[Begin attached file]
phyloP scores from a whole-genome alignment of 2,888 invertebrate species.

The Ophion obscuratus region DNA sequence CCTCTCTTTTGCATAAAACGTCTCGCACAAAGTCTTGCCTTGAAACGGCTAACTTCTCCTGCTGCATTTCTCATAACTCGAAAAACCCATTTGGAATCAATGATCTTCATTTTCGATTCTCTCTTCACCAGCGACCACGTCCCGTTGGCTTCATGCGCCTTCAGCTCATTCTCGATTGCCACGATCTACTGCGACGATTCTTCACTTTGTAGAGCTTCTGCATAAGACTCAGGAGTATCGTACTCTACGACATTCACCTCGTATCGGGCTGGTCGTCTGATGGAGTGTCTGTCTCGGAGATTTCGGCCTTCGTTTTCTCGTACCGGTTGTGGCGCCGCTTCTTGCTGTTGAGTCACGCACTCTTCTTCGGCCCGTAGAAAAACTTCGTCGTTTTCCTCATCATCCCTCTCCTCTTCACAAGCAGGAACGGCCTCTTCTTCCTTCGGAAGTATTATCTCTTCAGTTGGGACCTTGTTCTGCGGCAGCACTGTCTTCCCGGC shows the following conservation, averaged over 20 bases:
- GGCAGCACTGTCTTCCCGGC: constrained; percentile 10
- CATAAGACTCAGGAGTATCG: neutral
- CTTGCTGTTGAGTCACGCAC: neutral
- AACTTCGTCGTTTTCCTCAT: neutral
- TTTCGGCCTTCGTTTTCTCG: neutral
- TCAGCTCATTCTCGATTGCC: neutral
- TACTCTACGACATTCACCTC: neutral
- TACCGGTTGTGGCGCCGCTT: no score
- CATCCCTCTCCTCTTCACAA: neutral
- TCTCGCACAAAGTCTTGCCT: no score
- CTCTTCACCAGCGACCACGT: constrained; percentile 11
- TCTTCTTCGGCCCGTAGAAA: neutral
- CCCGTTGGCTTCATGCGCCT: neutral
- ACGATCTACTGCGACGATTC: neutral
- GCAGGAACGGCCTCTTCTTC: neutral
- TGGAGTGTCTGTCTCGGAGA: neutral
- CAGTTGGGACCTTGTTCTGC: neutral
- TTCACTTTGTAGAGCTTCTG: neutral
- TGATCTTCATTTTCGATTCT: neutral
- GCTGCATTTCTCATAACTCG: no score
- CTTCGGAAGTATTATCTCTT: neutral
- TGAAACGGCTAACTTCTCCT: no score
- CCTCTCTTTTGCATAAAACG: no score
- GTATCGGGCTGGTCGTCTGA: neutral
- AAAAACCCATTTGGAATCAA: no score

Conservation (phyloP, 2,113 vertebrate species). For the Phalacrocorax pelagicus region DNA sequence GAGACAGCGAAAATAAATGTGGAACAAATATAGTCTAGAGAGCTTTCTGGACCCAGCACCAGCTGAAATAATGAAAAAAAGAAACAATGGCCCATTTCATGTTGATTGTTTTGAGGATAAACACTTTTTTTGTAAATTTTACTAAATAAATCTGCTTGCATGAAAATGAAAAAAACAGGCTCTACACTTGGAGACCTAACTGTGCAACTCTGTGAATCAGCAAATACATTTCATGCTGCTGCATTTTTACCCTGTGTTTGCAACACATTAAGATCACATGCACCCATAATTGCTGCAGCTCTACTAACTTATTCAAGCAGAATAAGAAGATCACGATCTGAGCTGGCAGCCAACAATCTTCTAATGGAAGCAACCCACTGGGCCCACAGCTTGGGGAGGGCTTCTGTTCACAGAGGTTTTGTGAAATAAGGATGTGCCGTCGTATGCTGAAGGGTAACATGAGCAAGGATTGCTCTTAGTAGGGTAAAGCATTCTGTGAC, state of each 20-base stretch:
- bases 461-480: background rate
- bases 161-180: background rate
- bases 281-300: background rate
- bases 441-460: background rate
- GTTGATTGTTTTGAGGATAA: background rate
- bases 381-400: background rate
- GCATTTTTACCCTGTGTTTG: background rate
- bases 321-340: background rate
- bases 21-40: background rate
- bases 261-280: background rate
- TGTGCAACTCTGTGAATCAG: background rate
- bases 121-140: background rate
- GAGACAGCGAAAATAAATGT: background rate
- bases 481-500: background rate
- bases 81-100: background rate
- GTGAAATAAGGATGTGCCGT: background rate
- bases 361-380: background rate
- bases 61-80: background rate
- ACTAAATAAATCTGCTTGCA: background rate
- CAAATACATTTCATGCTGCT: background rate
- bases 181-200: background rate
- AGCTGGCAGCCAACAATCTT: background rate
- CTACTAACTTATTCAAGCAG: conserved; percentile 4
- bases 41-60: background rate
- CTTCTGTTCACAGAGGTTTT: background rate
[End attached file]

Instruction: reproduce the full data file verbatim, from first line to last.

phyloP scores from a whole-genome alignment of 2,888 invertebrate species.

The Ophion obscuratus region DNA sequence CCTCTCTTTTGCATAAAACGTCTCGCACAAAGTCTTGCCTTGAAACGGCTAACTTCTCCTGCTGCATTTCTCATAACTCGAAAAACCCATTTGGAATCAATGATCTTCATTTTCGATTCTCTCTTCACCAGCGACCACGTCCCGTTGGCTTCATGCGCCTTCAGCTCATTCTCGATTGCCACGATCTACTGCGACGATTCTTCACTTTGTAGAGCTTCTGCATAAGACTCAGGAGTATCGTACTCTACGACATTCACCTCGTATCGGGCTGGTCGTCTGATGGAGTGTCTGTCTCGGAGATTTCGGCCTTCGTTTTCTCGTACCGGTTGTGGCGCCGCTTCTTGCTGTTGAGTCACGCACTCTTCTTCGGCCCGTAGAAAAACTTCGTCGTTTTCCTCATCATCCCTCTCCTCTTCACAAGCAGGAACGGCCTCTTCTTCCTTCGGAAGTATTATCTCTTCAGTTGGGACCTTGTTCTGCGGCAGCACTGTCTTCCCGGC shows the following conservation, averaged over 20 bases:
- GGCAGCACTGTCTTCCCGGC: constrained; percentile 10
- CATAAGACTCAGGAGTATCG: neutral
- CTTGCTGTTGAGTCACGCAC: neutral
- AACTTCGTCGTTTTCCTCAT: neutral
- TTTCGGCCTTCGTTTTCTCG: neutral
- TCAGCTCATTCTCGATTGCC: neutral
- TACTCTACGACATTCACCTC: neutral
- TACCGGTTGTGGCGCCGCTT: no score
- CATCCCTCTCCTCTTCACAA: neutral
- TCTCGCACAAAGTCTTGCCT: no score
- CTCTTCACCAGCGACCACGT: constrained; percentile 11
- TCTTCTTCGGCCCGTAGAAA: neutral
- CCCGTTGGCTTCATGCGCCT: neutral
- ACGATCTACTGCGACGATTC: neutral
- GCAGGAACGGCCTCTTCTTC: neutral
- TGGAGTGTCTGTCTCGGAGA: neutral
- CAGTTGGGACCTTGTTCTGC: neutral
- TTCACTTTGTAGAGCTTCTG: neutral
- TGATCTTCATTTTCGATTCT: neutral
- GCTGCATTTCTCATAACTCG: no score
- CTTCGGAAGTATTATCTCTT: neutral
- TGAAACGGCTAACTTCTCCT: no score
- CCTCTCTTTTGCATAAAACG: no score
- GTATCGGGCTGGTCGTCTGA: neutral
- AAAAACCCATTTGGAATCAA: no score

Conservation (phyloP, 2,113 vertebrate species). For the Phalacrocorax pelagicus region DNA sequence GAGACAGCGAAAATAAATGTGGAACAAATATAGTCTAGAGAGCTTTCTGGACCCAGCACCAGCTGAAATAATGAAAAAAAGAAACAATGGCCCATTTCATGTTGATTGTTTTGAGGATAAACACTTTTTTTGTAAATTTTACTAAATAAATCTGCTTGCATGAAAATGAAAAAAACAGGCTCTACACTTGGAGACCTAACTGTGCAACTCTGTGAATCAGCAAATACATTTCATGCTGCTGCATTTTTACCCTGTGTTTGCAACACATTAAGATCACATGCACCCATAATTGCTGCAGCTCTACTAACTTATTCAAGCAGAATAAGAAGATCACGATCTGAGCTGGCAGCCAACAATCTTCTAATGGAAGCAACCCACTGGGCCCACAGCTTGGGGAGGGCTTCTGTTCACAGAGGTTTTGTGAAATAAGGATGTGCCGTCGTATGCTGAAGGGTAACATGAGCAAGGATTGCTCTTAGTAGGGTAAAGCATTCTGTGAC, state of each 20-base stretch:
- bases 461-480: background rate
- bases 161-180: background rate
- bases 281-300: background rate
- bases 441-460: background rate
- GTTGATTGTTTTGAGGATAA: background rate
- bases 381-400: background rate
- GCATTTTTACCCTGTGTTTG: background rate
- bases 321-340: background rate
- bases 21-40: background rate
- bases 261-280: background rate
- TGTGCAACTCTGTGAATCAG: background rate
- bases 121-140: background rate
- GAGACAGCGAAAATAAATGT: background rate
- bases 481-500: background rate
- bases 81-100: background rate
- GTGAAATAAGGATGTGCCGT: background rate
- bases 361-380: background rate
- bases 61-80: background rate
- ACTAAATAAATCTGCTTGCA: background rate
- CAAATACATTTCATGCTGCT: background rate
- bases 181-200: background rate
- AGCTGGCAGCCAACAATCTT: background rate
- CTACTAACTTATTCAAGCAG: conserved; percentile 4
- bases 41-60: background rate
- CTTCTGTTCACAGAGGTTTT: background rate